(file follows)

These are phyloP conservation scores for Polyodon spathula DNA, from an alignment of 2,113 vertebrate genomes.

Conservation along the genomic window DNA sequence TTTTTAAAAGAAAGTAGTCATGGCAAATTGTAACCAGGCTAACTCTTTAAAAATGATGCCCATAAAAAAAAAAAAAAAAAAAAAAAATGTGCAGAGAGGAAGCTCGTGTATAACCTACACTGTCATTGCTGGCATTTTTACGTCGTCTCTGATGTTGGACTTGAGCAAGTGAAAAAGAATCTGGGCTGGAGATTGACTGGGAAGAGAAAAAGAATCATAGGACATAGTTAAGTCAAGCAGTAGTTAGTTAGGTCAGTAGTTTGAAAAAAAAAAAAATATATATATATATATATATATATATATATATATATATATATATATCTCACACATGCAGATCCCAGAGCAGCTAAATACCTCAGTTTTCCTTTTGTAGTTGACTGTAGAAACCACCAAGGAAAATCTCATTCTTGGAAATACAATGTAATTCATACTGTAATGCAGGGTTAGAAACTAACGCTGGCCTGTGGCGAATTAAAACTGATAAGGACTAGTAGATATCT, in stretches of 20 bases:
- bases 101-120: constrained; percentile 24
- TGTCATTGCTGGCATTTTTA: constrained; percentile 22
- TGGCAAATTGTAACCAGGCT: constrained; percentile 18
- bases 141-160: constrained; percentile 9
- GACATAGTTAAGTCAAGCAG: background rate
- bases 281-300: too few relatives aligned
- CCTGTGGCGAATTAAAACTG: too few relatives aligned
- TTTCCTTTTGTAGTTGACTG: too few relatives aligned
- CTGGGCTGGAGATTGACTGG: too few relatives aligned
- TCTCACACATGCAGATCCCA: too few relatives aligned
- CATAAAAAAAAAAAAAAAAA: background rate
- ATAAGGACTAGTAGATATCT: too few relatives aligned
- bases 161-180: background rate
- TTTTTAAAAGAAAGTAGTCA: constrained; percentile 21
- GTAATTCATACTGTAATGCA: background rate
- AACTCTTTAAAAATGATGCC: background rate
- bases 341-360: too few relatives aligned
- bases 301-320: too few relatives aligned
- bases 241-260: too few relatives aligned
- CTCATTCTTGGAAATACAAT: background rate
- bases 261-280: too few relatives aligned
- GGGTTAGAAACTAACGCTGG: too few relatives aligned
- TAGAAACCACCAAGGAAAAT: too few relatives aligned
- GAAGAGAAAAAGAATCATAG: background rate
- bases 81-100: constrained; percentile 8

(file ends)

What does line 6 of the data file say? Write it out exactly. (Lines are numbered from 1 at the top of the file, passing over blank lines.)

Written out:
- bases 141-160: constrained; percentile 9